The relationship of the clothing-inspired pieces to Greek and Roman draped sculpture led Jurs to experiment with larger-than-life-size sculptural forms that suggest goddesses, women, and animals. The emotionally expressive clay shapes are hand-built or wheel-thrown and are glazed, painted with acrylics, or finished with any combination of techniques that appeals to the artist. “Where all my work was once a many-faceted female expression,” Jurs has said, “it now appears to be much more about women in emergence—a growing out, rising above, or hatching from other forms and constraints.”
shown: What Goes Around Comes Around, ceramic
Jeff received his Master of Fine Arts in Ceramics and Ceramic Sculpture from Rochester Institute of Technology’s School for American Crafts in Rochester, NY. He also did postgraduate work at the University of Wyoming, Laramie, WY and received his Bachelor of Science from West Chester University in West Chester, PA. Jeff has taught at Rochester Institute of Technology’s School for American Crafts as well Houghton College, SUNY Geneseo and Wells College. He also frequently collaborates with industry, designing ceramic dinnerware for brands like Corelle, Corningware, Dansk and Lenox.
Jeff’s work has been included in such national and international competitions as the NCEA Clay National, the San Angelo National Ceramic Competition, the Ceramics Monthly International Competition, the Fletcher Challenge Ceramics Award and Transformation: Contemporary Works in Ceramics, The Elizabeth R. Raphael Founder’s Prize.
Jeff Kell is a studio artist whose ceramic work provides commentary on political, psychological and social issues. He uses humor, irony and clear-eyed observation to explore the nature of life. Jeff also collaborates with industry to create distinctive consumer products.
shown: Shadow, bronze on granite
Olivia Kim is a figure sculptor based in Rochester, NY. A strong interest in the arts and cultures of the ancient to recent past led her to visit North, Central and South Americas, Southeast Asia and Europe to see these regions of the world first hand. She graduated cum laude with Divisional Honors in Ceramic Sculpture from the School of Art and Design, New York State College of Ceramics at Alfred University of Alfred, New York in 2001. In 2004 she completed four years of post-graduate studies, receiving her Certificate in Realist Drawing, Painting and Sculpture of the Human Figure at the Florence Academy of Art in Florence, Italy. From 2005-2010 she learned techniques in bronze casting in Carrara and Pietrasanta, Italy, and produced public and private commissions in sculpture and mural painting. In 2007 she began biomechanical and biokinetic studies to give insight to her understanding of human body movement. In 2010 she moved back to Rochester, New York, continuing to make sculptures in cast glass, bronze and terracotta. Her recent projects concentrate on a range of body types, including dancers from Futurpointe Dance and the Bessie Award and Tony Award-winning Garth Fagan Dance Company. Olivia’s artwork is displayed publicly and privately in Europe, Australia and America. Her work is currently displayed at Harbor Square Gallery in Rockland, Maine and Gormley’s Gallery in Dublin, Ireland. Alongside commission work, Olivia teaches classes and workshops in drawing, anatomy and sculpture.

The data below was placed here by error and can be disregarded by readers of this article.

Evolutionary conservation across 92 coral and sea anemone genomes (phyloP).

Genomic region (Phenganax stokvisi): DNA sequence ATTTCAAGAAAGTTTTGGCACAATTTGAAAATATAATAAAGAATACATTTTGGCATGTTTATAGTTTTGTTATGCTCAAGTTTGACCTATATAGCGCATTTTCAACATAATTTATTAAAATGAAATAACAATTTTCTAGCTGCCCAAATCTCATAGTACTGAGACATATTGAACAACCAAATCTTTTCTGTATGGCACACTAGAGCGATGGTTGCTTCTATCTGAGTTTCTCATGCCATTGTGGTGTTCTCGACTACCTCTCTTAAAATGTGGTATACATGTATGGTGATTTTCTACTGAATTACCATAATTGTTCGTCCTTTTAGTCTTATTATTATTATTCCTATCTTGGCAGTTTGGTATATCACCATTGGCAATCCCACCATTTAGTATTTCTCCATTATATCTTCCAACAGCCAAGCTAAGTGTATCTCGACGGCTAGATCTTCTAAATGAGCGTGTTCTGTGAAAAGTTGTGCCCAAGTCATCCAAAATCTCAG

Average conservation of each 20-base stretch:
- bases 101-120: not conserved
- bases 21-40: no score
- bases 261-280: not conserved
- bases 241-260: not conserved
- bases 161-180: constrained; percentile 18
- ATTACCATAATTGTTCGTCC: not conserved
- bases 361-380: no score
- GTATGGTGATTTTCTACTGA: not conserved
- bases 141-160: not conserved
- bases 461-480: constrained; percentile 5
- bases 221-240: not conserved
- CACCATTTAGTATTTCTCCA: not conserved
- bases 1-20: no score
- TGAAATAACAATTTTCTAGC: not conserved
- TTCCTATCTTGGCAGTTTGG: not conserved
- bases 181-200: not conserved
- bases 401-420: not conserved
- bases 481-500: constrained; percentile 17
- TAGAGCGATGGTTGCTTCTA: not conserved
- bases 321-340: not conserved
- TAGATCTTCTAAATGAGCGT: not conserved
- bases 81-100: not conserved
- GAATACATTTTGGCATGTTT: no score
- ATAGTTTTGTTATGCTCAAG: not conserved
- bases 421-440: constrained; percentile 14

shown: Conference, blown and mirrored glass
Elizabeth Lyons is an award-winning sculptor and designer and has been commissioned by top interior designers and architects worldwide and published in leading design publications and books including the New York Times, Elle Decoration, Architectural Digest, and Vogue, to name a few. Among the numerous awards she has received is the prestigious Anonymous Was a Woman Foundation Award in 2005. Her sculpture has been exhibited in galleries throughout the United States.